There was a time when IT security conversations were all about the network, with a focus on monitoring and controlling incoming and outgoing network traffic based on predefined security rules. By adding more walls and watching everything that entered and left the network, IT could safeguard corporate infrastructure and data. The endpoint was an afterthought—throw in some anti-virus, and maybe some encryption, then call it a day. Everything has changed.
The Ponemon Institute, on behalf of HP, released the 2015 Cost of Cyber Crime Study, which seeks to understand which cyber attacks are most common and most costly and which defences are most effective. Central to this year’s report is an awareness in the growing attack surface for cyber criminals to exploit, brought on by mobile and the cloud.
Statistics show that almost half of all organizations suffered at least one serious security incident / data breach in the past 12 months, a figure which grows year-to-year. Some estimates place the figure higher, closer to three-quarters of all organizations. In healthcare, the percentage of organizations who have suffered a significant data breach or security incident ranges from 68% of organizations in the past year to 91% in the past two years.
The idea that ‘people’ are the root cause of data breaches is starting to hit home with executives. According to the Verizon DBIR, 90% of all security incidents back to ‘people,’ whether mistakes, phishing, bad behaviour, or lost stuff. ‘People’ can leave organizations exposed to cyberattacks, by using bad passwords hygiene, losing a device, succumbing to a phishing scam; the end result that gets publicized is a cyberattack, but addressing data security requires looking to the root cause: ‘people.’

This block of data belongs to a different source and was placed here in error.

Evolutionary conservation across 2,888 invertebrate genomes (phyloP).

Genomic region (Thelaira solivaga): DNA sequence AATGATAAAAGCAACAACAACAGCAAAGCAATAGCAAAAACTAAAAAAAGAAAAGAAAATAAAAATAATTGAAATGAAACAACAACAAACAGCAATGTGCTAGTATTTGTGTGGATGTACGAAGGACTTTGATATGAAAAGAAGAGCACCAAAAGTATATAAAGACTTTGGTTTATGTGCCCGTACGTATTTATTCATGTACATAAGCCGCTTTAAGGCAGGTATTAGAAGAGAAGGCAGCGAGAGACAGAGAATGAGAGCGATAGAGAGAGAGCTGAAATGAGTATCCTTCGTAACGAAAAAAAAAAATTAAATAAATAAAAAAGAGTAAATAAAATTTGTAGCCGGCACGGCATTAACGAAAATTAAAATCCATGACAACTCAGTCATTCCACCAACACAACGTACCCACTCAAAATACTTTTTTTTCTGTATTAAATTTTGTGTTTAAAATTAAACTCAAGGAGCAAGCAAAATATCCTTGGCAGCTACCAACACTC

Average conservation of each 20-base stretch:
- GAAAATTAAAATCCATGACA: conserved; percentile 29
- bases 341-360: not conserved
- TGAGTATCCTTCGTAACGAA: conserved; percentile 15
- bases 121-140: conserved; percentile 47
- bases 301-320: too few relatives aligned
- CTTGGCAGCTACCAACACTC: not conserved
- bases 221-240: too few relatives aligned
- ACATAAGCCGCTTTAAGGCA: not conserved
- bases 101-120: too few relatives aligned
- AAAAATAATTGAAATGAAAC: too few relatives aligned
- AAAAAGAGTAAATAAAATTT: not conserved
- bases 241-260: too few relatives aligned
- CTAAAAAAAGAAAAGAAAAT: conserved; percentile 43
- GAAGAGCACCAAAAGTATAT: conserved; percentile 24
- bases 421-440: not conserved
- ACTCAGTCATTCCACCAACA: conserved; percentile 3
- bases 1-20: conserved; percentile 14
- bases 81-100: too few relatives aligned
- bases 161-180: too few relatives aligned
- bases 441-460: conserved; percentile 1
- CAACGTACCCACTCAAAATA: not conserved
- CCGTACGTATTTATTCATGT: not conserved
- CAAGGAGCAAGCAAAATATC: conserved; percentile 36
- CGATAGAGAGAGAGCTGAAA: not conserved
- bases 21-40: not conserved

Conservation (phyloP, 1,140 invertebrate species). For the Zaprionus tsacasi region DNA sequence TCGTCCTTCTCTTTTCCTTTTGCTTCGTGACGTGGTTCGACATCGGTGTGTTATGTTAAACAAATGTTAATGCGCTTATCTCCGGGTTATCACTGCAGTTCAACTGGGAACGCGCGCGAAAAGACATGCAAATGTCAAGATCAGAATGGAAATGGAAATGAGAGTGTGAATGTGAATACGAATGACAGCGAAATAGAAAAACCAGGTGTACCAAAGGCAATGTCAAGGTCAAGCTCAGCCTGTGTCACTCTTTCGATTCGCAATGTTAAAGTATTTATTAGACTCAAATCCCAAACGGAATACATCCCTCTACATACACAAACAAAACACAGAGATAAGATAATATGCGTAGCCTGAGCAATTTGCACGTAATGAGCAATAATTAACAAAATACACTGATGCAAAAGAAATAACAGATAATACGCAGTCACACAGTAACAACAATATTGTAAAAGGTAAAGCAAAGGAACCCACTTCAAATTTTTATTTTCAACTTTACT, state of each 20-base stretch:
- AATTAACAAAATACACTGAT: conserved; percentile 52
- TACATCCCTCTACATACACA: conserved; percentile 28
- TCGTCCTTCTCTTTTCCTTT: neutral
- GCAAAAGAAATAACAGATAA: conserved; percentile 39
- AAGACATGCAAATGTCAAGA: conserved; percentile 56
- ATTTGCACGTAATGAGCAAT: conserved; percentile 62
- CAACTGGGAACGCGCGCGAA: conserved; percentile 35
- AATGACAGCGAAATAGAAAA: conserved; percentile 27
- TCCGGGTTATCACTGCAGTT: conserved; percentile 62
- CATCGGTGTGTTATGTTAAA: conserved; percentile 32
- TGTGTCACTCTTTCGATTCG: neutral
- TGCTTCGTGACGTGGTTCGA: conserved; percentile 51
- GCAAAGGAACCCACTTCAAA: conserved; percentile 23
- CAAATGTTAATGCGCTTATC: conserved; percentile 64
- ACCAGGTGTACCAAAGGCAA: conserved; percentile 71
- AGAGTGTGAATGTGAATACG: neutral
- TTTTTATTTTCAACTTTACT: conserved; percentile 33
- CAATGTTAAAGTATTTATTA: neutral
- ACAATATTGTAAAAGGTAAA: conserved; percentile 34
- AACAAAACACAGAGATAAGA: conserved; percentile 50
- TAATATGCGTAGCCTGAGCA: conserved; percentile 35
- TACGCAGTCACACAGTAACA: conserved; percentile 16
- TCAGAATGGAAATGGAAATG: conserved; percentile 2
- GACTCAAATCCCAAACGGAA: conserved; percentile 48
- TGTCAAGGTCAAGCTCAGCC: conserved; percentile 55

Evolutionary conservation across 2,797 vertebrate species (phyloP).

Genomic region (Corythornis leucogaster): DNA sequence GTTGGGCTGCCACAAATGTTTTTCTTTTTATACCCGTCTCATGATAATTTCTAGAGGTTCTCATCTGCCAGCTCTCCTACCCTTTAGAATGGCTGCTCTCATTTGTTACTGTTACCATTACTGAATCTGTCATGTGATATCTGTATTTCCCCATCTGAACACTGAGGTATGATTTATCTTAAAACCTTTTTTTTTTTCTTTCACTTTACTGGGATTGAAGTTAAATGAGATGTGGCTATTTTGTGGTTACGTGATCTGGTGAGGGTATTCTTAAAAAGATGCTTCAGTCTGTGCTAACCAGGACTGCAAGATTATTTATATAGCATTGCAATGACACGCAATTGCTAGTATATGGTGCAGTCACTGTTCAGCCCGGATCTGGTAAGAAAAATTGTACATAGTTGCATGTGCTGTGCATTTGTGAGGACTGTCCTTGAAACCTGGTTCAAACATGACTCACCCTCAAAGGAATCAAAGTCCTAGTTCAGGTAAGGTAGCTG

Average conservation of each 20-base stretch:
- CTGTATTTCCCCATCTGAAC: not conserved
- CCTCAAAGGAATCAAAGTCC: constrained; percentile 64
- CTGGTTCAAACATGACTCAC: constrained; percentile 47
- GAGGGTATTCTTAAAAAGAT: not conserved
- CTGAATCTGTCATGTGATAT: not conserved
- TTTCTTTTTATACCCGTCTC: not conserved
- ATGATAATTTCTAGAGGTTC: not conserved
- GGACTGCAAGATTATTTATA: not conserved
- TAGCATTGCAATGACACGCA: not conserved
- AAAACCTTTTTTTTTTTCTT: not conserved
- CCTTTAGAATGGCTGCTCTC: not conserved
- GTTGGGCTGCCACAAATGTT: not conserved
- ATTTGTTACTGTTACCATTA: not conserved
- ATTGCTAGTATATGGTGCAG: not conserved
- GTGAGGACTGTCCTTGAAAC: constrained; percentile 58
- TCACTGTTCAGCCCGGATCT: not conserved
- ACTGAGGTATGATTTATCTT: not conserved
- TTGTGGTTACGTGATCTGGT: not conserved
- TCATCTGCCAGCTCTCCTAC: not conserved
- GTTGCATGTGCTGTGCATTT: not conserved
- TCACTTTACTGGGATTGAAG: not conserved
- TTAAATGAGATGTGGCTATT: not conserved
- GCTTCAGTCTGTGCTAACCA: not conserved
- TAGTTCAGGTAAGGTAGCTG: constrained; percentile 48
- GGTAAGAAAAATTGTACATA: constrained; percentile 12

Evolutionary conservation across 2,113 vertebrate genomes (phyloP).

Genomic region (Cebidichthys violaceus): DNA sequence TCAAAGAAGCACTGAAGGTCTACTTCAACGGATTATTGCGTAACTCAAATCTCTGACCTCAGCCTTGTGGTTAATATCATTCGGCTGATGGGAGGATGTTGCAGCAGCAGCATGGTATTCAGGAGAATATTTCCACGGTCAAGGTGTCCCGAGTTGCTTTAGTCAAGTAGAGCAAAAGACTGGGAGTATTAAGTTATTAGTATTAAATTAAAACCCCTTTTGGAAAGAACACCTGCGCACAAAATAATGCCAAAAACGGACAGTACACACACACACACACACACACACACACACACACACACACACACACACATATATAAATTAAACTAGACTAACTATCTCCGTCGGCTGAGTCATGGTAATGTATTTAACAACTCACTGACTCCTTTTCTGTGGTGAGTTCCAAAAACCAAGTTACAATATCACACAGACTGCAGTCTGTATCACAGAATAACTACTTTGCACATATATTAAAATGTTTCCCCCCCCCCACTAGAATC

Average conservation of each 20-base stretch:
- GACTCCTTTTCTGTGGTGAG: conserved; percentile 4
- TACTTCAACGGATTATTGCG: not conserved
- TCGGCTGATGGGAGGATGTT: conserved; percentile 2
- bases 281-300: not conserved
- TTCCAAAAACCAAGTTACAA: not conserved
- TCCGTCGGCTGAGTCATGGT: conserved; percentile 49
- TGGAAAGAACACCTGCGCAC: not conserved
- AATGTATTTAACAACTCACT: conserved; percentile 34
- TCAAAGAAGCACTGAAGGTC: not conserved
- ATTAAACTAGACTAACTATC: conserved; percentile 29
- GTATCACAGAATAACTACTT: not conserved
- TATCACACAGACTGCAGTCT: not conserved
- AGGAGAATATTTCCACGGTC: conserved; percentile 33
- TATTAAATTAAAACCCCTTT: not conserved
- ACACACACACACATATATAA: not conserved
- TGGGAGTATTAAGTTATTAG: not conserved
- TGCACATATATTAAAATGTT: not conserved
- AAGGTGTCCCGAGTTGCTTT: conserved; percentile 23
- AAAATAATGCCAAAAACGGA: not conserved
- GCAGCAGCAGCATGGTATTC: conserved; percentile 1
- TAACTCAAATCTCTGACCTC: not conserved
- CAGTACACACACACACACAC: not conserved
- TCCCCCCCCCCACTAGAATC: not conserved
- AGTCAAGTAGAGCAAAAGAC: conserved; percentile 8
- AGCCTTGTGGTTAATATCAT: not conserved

“We trust our employees, that’s why we don’t… “ restrict their access / secure their personal devices / restrict the movement of data. Trust is an interesting thing, when it comes to data security. Can you rely on trust alone? The answer is no, and not because employees can’t be trusted (though sometimes malicious intent does compromise data), but most often because employees make mistakes.
Information security incidents continue to spike; there has been a 38% increase in detected information security incidents in the past year. Attacks on mobile devices went up to 36% of incidents, up from 24% just a year prior; the result is more adept assaults, combined with new risks to data introduced by the digitization of business functions, mobility, the cloud and greater user of data analytics. We are seeing a realization that combating these threats is about more than just technology, but rather an approach that requires organizations to rethink their approach to information security from the top-down.
Data is the lifeblood of today’s digital businesses. Protecting it from theft, misuse, and abuse is the top responsibility of every S&R leader. Hacked customer data can erase millions in profits, stolen intellectual property, can erase competitive advantage, and unnecessary privacy abuses can bring unwanted scrutiny and fines from regulators while inflicting reputational damage.
The SANS Institute released a report earlier this year on Insider Threats and the Need for Fast and Directed Response. The report talks about the importance of recognizing insider threats, whether accidental or intentional, why they occur and their implications, which often are more dire than external attacks alone.